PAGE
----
• The money you free up by spending less, earning more and transferring your debts can be accumulated in something relatively safe such as government bonds – note, I don’t consider bank accounts to be safe, although they will do if you only have small amounts to save at first, but their interest rates suck anyway. If your risk profile is higher and you are saving enough (a hundred or more a month), consider an Index Tracker fund (and no other type of unit trust fund performs as well over the long term) on the stock market; the miracle of compound interest and pound-cost-averaging (or whatever your currency is) can help your funds accumulate if you give it time – lots of time; don’t worry if you don’t have much to save, just save it anyway. It all adds up. Saving is not so hot when inflation is high (over about 10% per annum), but at lower rates you can usually beat it: either way, you must beat it for saving to be worthwhile, in my view. Note that even government bonds are not necessarily safe if the government is struggling with overwhelming debts of its own and the interest rates it is being charged are too high: governments default too – and won’t hesitate to default on your bonds, either directly or through inflation. Then what? Gold and silver coins, maybe? Governments confiscate these in times of emergency, if they know you have them. Basically, governments are not honest: none of them.
  • One trick to start the saving habit is to take all the “ones” out of your change each evening: one dollar, one pound, one whatever (100+ if you have a dodgy currency) and save them. This will come to 500 or so a year and you will seldom miss them while you’re saving;
  • Think positive. Don’t dismiss this idea just because it’s simple and you’ve heard it before. Learn how to do it. See also Tip 10.
  • Robert Kiyosaki and Sharon Lechter in Rich Dad Poor Dad (yes, its them again) say that most people don’t understand what an asset and a liability are, from the point of view of a rich person (as opposed to that of an accountant). They say, think of an asset as something that puts money in your pocket, and a liability as something that takes it out. Buy assets, not liabilities (as so defined). So, a house that costs you mortgage payments, insurance, utility bills, maintenance, etc, is a liability from your point of view – unless you are making a profit on it somehow (renting all or some of it out, refurbishing it for resale, or sitting tight in a rapidly rising market, for example). A car is also a liability for many people: depreciation, petrol, insurance, maintenance and so on can easily add up to GBP4000 a year. For that money, you could afford 400 GBP10 taxi journeys. Think about it carefully.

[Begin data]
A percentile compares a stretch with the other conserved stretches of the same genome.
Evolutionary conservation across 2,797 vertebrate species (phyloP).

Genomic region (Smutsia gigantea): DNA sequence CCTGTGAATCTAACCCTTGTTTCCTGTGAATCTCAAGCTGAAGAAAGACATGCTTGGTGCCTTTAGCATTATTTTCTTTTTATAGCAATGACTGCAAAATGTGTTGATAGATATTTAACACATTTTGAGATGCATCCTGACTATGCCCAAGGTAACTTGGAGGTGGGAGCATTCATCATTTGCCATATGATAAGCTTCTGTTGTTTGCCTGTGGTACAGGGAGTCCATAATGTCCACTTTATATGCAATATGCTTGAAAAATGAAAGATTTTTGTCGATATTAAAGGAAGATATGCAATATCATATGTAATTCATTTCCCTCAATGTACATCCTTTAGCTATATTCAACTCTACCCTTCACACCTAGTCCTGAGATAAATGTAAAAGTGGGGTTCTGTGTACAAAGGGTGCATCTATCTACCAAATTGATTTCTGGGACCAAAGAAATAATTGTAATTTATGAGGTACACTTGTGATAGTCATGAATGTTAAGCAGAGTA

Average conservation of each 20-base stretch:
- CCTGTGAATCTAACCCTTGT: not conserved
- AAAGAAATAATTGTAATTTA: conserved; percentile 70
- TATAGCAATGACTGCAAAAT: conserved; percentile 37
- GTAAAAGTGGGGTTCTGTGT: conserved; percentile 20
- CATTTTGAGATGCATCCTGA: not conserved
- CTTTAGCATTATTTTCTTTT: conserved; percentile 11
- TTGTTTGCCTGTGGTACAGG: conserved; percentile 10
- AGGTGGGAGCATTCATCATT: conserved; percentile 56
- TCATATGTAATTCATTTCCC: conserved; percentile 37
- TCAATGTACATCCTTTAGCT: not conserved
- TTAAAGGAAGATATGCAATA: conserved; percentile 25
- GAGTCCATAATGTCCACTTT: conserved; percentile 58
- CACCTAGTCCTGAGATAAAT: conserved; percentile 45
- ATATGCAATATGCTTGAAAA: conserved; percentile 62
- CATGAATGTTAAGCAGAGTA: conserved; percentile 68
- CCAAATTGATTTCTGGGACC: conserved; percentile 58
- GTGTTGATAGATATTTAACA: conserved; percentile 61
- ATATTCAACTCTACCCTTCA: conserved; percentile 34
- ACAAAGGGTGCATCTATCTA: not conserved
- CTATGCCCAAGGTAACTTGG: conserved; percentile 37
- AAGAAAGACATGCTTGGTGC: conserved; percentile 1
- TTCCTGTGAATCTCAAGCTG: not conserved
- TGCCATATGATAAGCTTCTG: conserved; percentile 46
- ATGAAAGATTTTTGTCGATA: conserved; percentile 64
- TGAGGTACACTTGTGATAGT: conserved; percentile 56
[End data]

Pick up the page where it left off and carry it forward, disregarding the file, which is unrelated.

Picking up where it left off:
Tip 10: Improve your Luck

Dr Richard Wiseman has conducted scientific research into why some people seem to have all the luck, and others get splashed on by the passing traffic of life. His book, The Luck Factor, describes how he discovered the ways in which people sabotage their own luck, and what they have to do to change their luck for the better. I can summarise the techniques here, but the book shows you exactly how to actually make all these ideas work for you, even if you are a really unlucky person.

  • Give chance a chance: the more people you know, the more chance they will know something or someone that can help you. Similarly, it helps to be relaxed about life, so you are open to opportunities that may come your way. So, go out more if you are not meeting enough people or encouraging random events to come your way.
  • Listen to your intuition: it has been said that God speaks to us through our dreams and our intuitions. People lacking in self-trust tend to ignore these clues to the workings of our unconscious mind (or God) and as a result miss out on a lot of good things. The unconscious mind notices much, much more than the conscious mind – and remember, this is proven, scientific fact, not just new-age airheadism. In his book, he describes ways in which many lucky people take steps to improve their intuition.
  • Expect good luck: Speaks for itself really, but the point is that our expectations tend to be self-fulfilling. If you are grumpy or nervy, other people will react to you accordingly. If you are open and friendly, more opportunities will be presented to you.
  • Look on the bright side: When bad things happen, consider how you can make the best of it; remember that in many cases it could have been much worse. Treat obstacles as steps along the way, or as lessons you can learn from (Tip 8 )